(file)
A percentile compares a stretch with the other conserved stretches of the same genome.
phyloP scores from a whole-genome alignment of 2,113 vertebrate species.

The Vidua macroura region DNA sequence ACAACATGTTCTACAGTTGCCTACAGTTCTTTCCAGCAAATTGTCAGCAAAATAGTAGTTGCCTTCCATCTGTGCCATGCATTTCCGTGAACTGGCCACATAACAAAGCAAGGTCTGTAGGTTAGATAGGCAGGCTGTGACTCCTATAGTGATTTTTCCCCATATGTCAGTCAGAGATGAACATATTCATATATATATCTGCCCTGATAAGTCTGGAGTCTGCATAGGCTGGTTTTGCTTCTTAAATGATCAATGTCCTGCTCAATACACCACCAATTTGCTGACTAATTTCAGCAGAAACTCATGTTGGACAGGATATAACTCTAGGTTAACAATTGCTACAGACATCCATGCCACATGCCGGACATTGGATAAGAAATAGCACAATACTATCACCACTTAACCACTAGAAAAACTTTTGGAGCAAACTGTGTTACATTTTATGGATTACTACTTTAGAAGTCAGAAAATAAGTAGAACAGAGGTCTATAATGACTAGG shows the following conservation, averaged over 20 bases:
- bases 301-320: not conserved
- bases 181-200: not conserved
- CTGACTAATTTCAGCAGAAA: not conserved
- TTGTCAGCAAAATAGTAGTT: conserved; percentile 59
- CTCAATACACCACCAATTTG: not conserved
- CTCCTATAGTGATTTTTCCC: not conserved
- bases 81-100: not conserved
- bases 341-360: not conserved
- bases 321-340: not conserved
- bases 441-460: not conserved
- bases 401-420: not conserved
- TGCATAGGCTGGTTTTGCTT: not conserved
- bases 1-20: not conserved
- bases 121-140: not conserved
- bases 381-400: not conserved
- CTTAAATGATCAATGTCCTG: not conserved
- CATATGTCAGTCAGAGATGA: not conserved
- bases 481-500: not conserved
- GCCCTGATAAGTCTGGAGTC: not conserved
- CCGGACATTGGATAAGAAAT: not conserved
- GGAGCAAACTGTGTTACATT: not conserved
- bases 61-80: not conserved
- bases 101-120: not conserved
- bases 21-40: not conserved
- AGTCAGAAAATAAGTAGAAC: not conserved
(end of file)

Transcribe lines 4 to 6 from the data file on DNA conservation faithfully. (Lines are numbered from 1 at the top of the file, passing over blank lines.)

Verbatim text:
- bases 301-320: not conserved
- bases 181-200: not conserved
- CTGACTAATTTCAGCAGAAA: not conserved